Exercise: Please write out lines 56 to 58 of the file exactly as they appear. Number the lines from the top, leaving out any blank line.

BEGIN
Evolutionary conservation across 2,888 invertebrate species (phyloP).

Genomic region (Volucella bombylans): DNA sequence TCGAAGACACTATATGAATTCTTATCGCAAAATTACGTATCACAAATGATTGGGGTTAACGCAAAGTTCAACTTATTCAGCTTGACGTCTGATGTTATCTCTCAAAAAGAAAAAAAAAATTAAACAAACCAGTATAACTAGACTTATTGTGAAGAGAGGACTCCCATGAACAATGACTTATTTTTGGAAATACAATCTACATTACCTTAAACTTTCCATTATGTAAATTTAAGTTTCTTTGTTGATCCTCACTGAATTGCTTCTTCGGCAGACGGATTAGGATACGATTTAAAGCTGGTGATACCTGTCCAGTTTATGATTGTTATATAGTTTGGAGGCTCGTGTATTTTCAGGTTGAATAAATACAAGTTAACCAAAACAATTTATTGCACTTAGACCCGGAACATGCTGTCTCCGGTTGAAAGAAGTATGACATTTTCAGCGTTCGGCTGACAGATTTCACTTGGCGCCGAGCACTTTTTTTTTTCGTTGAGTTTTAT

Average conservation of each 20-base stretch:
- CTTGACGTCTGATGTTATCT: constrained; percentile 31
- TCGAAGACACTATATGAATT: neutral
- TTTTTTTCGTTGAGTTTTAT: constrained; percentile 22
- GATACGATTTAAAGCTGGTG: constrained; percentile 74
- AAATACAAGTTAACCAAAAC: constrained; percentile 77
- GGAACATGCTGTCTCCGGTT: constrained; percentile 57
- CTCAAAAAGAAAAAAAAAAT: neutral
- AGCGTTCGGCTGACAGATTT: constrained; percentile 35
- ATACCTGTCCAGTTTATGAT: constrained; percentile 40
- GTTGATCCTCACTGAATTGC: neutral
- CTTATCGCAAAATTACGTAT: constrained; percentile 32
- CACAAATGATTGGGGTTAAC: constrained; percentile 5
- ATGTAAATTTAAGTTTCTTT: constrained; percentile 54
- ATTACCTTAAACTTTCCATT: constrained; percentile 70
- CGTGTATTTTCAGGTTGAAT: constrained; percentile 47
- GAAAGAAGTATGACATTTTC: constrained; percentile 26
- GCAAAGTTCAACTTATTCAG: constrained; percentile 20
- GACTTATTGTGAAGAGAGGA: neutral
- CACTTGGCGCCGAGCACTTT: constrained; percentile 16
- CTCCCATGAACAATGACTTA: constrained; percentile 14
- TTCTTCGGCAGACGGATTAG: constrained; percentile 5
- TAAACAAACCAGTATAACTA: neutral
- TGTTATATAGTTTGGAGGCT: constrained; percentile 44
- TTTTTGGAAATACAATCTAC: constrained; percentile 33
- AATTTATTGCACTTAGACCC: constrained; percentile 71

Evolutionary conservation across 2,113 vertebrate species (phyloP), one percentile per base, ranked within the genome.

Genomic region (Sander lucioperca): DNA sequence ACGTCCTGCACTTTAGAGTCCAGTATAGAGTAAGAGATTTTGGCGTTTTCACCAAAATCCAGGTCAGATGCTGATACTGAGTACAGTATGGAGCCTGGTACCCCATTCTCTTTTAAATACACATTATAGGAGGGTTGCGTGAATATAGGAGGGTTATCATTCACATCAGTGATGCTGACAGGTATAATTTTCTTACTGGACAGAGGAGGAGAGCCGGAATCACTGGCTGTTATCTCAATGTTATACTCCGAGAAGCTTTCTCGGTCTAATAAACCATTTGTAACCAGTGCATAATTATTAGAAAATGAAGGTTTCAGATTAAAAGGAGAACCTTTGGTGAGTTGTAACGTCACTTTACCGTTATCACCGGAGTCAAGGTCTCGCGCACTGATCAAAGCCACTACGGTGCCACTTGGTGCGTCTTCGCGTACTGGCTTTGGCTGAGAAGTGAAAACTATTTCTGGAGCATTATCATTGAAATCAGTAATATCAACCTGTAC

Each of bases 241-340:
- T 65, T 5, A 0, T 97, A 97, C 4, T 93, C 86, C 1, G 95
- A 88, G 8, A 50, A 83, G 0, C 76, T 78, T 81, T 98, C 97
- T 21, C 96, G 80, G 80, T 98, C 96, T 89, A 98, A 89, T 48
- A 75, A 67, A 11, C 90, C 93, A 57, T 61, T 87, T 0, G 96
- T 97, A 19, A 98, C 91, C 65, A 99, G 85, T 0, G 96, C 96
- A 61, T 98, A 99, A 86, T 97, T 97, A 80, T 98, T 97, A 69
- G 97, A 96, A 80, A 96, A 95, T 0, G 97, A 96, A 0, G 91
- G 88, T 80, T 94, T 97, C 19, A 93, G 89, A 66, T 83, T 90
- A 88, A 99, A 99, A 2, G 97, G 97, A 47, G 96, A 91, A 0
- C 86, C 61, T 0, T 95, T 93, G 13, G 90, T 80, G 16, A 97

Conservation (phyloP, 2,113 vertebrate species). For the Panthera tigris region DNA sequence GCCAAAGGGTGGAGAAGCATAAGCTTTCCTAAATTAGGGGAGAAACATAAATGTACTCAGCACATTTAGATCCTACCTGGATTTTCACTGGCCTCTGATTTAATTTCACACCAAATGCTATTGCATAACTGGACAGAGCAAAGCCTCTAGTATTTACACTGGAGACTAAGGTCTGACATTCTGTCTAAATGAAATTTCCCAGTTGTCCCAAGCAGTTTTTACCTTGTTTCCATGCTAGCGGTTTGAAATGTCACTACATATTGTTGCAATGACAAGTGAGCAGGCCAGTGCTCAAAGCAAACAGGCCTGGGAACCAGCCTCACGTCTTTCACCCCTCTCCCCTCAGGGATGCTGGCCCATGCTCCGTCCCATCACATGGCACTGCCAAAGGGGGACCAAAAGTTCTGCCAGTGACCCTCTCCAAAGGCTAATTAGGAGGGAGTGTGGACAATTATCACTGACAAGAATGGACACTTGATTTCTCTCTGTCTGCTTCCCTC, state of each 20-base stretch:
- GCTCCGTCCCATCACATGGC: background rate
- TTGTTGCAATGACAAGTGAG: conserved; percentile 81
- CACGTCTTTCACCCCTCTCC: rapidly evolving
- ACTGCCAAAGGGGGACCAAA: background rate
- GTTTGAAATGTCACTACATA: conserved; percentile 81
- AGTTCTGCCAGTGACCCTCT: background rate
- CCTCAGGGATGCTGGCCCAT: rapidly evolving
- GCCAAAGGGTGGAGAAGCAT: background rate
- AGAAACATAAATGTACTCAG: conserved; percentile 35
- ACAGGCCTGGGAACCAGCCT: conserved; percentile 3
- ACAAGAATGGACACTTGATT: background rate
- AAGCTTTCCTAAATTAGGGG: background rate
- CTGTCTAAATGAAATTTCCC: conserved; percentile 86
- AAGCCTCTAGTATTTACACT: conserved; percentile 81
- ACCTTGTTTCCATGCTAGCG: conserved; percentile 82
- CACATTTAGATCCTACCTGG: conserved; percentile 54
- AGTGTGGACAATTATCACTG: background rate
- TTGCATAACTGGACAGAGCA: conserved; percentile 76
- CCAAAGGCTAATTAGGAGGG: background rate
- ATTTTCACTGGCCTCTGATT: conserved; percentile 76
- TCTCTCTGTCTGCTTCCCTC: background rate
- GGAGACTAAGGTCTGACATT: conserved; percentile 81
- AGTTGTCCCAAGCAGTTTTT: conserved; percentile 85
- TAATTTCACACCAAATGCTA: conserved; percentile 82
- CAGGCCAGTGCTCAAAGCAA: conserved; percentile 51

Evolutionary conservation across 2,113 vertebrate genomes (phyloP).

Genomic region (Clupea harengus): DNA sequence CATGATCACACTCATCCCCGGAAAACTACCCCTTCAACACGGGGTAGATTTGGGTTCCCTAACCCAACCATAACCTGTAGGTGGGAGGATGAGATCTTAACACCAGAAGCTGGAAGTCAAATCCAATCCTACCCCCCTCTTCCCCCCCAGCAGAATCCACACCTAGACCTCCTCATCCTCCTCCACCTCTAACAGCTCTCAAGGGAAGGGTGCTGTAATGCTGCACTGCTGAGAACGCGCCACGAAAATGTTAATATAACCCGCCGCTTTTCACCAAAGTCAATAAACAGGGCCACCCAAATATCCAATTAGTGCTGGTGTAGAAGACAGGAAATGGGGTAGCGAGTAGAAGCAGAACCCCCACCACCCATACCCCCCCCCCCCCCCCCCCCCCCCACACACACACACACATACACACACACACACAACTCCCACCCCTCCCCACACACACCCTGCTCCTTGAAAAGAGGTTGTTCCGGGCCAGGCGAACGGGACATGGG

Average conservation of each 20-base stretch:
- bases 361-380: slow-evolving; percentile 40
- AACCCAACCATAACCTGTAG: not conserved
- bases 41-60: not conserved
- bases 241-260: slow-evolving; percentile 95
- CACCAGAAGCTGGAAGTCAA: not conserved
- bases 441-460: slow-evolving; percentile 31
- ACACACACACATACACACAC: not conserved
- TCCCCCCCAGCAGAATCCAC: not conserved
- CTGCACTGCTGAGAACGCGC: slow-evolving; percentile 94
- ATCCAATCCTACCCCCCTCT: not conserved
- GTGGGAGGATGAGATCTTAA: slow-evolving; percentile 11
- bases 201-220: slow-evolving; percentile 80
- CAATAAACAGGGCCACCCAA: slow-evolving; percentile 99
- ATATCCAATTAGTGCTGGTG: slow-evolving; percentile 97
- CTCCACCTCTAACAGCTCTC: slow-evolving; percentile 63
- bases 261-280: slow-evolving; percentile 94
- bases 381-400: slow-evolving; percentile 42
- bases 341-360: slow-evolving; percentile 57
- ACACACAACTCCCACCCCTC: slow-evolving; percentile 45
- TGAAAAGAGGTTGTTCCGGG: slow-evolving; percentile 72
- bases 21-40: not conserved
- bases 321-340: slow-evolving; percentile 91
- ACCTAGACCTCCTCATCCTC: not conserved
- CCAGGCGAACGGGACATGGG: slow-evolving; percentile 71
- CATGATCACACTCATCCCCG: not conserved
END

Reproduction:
- AAGCCTCTAGTATTTACACT: conserved; percentile 81
- ACCTTGTTTCCATGCTAGCG: conserved; percentile 82
- CACATTTAGATCCTACCTGG: conserved; percentile 54